Great Wall SUV gets lost in translation

By David Linklater

GWM X200.  Photo / David Linklater
GWM X200. Photo / David Linklater

Below-par design means Chinese vehicle competitive in used market.

I've read many reviews of Chinese cars with great interest. This is the first time I've evaluated one myself. It's a tricky business, because already I've fallen into the trap of implying that all Chinese cars are the same.

They're not, of course, but those available in New Zealand do share a short lineage, from what you'd call an emerging automotive industry, which still generally lags behind the design, engineering and quality of its Japanese and Korean rivals.

That explains why they are so cheap: they have to be. Hence the uncontrollable desire to speak of them collectively.

Consider our Great Wall Motors (GWM) X200 turbo diesel test vehicle. At $34,990, the automatic-transmission model is the flagship of the X-series range.

It comes with a 105kW/310Nm 2.0-litre engine, five-speed automatic gearbox, shift-on-the-fly four-wheel drive system, leather upholstery, Bluetooth, climate air conditioning and a touch-screen information display with reversing camera.

By contemporary standards there's plenty about the X200 that's simply awful. The powertrain is noisy and turgid from a standstill, the ride is as unsettled as you'd expect of a ladder-frame chassis (it's based on the same platform as the V-series ute), the steering is laughably slow and the brakes are hopeless.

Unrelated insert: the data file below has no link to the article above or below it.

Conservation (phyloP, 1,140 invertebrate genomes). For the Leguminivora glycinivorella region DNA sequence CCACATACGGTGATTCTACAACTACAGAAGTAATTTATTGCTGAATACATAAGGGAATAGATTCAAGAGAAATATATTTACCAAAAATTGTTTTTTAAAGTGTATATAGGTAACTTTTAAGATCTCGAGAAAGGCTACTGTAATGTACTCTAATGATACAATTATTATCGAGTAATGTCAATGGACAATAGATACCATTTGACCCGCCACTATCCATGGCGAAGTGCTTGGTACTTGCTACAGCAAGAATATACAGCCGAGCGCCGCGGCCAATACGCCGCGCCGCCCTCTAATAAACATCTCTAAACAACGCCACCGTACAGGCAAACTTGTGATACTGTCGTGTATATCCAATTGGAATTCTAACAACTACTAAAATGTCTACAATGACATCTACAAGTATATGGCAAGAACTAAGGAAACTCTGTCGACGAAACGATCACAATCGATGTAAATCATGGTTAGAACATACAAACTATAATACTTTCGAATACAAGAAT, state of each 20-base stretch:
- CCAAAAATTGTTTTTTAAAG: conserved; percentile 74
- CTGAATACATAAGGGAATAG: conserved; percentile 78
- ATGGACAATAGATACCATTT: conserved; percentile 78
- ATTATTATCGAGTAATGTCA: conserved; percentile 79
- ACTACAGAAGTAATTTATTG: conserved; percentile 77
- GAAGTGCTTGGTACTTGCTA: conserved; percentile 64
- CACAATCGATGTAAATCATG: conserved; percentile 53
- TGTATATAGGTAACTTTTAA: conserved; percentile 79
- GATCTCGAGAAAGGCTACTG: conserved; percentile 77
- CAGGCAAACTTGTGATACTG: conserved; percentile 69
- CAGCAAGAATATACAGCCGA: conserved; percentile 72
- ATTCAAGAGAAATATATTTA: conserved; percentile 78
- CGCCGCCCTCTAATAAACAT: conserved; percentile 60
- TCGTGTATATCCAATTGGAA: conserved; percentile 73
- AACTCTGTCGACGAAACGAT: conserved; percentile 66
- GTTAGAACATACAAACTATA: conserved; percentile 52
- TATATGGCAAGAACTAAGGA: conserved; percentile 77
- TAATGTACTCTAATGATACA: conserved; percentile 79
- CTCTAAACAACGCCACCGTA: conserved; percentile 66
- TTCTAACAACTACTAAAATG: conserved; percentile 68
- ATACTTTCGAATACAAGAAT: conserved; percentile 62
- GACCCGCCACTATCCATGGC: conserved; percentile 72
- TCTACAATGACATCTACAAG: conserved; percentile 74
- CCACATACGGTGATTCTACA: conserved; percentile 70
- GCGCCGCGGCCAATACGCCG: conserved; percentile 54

Stuff like that I expected. But there were a few surprises as well. The X200 doesn't mind corners at all, with decent body control and good grip. The interior plastics are rock-hard and you'll find a few rough edges if you run your fingers underneath door bins and around centre-console cubbies, but the panel gaps are tight and consistent, and there was not a rattle to be heard in our test car.

The leather feels more authentic than some Korean cars I can think of, although the seats themselves totally lack shape and support.

The closest thing I can think of from the competition is a Nissan X-Trail, which in leather-trimmed TL diesel/automatic form costs $51,990.

Compared with the Nissan, the GWM X200 is generations behind in terms of sophistication, but then that's not really the competition, is it?

In reality, the GWM is up against a used crossover vehicle, bringing loads of equipment and a new-car warranty to the table.

Out of interest, I did find a used X-Trail diesel for sale: 2009 model, 51,000km, with the (minimal) balance of the three-year factory warranty to run, for $32,995. Food for thought.

The X200 diesel has not been crash-tested by the Australian New Car Assessment Programme (ANCAP), but the petrol model scores an acceptable four stars out of five.

I'm sure one day soon we'll be talking about a GWM in the same terms as a Japanese or Korean vehicle. We're not there yet. I did rather enjoy my week in the GWM, in an underdog kind of way. Good conversation piece, too.

You still get what you pay for, and I mean no disrespect in saying that with the X200, the price is right.

- NZ Herald

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